Creative Writing Horror


He always looked out for her whenever the catcalls started. She always tended to his wounds after football practice. Brother and sister: that’s what they were. They were meant to look out for each other, and that protective nature was something they gleaned from the great family life that they had.

The parents were devoted to each other, and they did their best whenever they could. So it was a hideous shock when her mother found out that her daughter’s bedsheets were bright with blood. Periods, maybe? Can’t be. A mother’s instinct says so. A family discussion was out of the question; and being so conservative she needed to know when this happened and whether her daughter used protection.

The ‘talk’ took place in the kitchen between mother and daughter, woman and girl. She used protection; she didn’t want to be on the ‘Virgin Cruise’ as her girlfriends dismissively called those who wanted to preserve their chastity; no, the condom didn’t break; it was a boy from school; it happened when no one was at home; please chill out now, it’s no biggie, times have changed.

How do you spot a liar? Maybe it’s when they look at their feet as they talk to you, or when they stammer so bad it sounds like rap, or when the beads of sweat form and a heady miasma of fear emanates from them, or when their story doesn’t check out. It’s all or none of these things. It’s none of these things.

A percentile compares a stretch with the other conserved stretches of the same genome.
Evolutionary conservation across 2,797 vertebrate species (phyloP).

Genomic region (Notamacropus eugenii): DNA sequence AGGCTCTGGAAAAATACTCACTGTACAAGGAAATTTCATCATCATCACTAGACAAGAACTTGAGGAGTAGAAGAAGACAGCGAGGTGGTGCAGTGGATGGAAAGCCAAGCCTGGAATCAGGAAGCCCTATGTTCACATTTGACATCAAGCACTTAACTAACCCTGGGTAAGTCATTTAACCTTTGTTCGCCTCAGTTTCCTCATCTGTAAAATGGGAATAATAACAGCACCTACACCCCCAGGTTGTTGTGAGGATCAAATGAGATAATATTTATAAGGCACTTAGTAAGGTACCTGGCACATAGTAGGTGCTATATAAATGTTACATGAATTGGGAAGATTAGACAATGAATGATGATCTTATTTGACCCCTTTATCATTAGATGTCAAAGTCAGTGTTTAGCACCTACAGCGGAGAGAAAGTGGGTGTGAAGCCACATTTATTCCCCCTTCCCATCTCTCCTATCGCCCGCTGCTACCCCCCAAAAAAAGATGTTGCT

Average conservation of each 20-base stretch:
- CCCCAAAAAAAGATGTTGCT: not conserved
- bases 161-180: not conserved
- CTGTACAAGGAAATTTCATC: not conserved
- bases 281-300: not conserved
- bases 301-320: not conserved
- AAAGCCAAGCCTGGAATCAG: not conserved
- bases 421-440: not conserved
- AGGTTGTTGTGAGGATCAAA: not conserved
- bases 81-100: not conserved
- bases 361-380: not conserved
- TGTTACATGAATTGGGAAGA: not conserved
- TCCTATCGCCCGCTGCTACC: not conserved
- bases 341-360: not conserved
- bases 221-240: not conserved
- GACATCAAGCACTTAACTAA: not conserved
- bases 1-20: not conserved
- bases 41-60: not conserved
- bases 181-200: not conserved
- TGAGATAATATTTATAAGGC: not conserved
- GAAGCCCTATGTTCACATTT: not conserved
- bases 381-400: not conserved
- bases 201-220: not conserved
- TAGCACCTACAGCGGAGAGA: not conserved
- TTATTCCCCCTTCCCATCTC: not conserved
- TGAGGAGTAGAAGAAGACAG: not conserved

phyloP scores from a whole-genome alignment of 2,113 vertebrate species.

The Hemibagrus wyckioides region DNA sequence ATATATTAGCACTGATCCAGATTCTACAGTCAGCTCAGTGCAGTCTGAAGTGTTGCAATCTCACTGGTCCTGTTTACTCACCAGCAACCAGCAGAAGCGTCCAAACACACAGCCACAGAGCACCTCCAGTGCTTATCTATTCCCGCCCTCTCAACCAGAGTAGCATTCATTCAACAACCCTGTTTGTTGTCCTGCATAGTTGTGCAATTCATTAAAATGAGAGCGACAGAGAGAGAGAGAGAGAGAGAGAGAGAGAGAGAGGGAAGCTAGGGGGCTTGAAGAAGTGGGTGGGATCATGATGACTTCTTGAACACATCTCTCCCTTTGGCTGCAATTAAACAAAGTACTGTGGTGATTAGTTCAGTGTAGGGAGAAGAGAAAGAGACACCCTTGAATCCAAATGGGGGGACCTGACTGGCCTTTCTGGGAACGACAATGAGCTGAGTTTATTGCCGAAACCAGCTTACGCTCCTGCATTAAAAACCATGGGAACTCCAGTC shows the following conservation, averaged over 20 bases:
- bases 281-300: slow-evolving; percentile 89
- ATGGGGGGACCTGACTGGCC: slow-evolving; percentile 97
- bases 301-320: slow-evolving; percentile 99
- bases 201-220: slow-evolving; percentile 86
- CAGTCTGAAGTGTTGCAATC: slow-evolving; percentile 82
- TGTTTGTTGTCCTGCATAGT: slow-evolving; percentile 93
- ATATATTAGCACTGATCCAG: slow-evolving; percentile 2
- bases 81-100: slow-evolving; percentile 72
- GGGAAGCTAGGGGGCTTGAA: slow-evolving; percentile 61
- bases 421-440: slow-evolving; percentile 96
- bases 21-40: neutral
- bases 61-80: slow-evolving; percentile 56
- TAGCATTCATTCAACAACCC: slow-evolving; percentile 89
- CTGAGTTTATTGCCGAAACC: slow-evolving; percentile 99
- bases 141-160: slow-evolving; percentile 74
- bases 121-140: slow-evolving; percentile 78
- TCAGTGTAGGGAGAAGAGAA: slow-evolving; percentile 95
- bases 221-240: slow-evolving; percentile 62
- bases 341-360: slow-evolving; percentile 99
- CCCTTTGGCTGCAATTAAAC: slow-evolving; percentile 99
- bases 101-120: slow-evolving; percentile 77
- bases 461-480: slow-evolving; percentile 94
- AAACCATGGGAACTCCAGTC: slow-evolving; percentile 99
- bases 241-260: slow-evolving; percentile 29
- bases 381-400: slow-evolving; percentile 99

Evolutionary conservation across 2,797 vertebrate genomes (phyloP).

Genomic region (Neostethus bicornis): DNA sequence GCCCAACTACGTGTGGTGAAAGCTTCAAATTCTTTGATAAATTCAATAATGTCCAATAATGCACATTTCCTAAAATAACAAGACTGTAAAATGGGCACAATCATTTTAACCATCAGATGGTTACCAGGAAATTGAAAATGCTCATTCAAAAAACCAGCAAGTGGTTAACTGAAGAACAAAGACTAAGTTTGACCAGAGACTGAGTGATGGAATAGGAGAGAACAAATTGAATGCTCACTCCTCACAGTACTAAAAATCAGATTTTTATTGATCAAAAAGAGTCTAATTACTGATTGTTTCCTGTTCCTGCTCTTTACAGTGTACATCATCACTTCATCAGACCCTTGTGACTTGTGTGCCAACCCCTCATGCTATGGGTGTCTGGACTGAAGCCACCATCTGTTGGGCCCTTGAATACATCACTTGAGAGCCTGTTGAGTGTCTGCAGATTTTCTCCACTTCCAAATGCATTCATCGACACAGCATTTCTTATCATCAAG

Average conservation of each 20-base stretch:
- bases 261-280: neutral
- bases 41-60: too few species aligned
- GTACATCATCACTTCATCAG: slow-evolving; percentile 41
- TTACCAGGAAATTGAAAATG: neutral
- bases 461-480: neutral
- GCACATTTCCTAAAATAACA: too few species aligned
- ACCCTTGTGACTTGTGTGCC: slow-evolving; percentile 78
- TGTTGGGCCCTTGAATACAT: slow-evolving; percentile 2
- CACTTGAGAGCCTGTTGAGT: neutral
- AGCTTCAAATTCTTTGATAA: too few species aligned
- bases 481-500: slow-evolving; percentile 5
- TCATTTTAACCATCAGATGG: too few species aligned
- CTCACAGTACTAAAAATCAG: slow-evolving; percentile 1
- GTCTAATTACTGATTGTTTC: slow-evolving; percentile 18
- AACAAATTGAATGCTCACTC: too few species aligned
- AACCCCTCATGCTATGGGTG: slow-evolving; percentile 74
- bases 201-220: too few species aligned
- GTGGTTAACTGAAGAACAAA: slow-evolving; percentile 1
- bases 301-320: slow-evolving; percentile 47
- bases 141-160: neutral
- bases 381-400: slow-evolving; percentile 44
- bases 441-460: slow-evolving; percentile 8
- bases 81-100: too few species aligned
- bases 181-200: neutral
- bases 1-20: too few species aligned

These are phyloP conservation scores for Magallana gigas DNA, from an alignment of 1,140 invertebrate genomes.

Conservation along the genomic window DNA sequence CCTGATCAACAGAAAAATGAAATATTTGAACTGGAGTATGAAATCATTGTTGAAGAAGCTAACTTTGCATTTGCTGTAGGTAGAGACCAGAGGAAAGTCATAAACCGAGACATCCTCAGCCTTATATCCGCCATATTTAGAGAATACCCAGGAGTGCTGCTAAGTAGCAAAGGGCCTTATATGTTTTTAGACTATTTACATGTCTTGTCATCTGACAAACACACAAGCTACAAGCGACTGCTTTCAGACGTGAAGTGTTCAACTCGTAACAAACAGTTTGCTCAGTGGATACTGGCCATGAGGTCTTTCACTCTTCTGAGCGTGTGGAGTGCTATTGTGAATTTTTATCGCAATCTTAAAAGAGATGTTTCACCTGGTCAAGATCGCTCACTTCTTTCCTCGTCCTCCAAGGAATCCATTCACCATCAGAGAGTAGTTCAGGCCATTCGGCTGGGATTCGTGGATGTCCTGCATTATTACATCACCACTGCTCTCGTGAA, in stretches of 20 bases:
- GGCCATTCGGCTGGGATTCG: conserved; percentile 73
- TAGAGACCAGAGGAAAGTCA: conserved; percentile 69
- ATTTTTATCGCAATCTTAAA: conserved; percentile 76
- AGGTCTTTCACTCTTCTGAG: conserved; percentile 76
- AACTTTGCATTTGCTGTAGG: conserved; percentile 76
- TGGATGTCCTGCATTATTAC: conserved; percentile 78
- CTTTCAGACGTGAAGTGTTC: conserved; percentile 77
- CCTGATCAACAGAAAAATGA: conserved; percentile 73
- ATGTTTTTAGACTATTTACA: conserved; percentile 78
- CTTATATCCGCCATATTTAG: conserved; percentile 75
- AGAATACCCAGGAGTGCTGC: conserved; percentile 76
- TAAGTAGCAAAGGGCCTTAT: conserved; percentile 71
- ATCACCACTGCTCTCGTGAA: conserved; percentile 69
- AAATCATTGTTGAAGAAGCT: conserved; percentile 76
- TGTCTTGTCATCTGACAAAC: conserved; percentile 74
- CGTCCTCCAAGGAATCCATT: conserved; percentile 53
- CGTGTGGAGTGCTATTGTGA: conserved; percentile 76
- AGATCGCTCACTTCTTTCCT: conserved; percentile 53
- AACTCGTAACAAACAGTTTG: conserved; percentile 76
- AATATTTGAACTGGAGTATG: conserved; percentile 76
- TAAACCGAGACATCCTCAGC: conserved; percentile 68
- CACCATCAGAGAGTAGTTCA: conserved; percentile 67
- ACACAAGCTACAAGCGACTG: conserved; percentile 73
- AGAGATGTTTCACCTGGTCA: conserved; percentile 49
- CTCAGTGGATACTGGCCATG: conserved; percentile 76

How do you spot a liar? It’s when brother kisses sister on the lips in a way that’s beyond platonic, and when sister holds her brother’s hand and looks into his eyes with a sense of hope and longing, and when they both look at mother as if she’s the problem. But mostly because a mother’s instinct says so.

When she grabbed her daughter, forced an icy smile to play on her lips as she whispered a threat to call the authorities one summer morning did her daughter open her mouth to speak. From the corner of her eye, the mother saw her son nervously watching them both. What piqued her curiosity was when she sensed her husband looking uncannily nervous too.

Her daughter’s hot breath played on her ear as what she said reverberated and echoed in her head as if it were hollow: It was Daddy, he told me not to tell.

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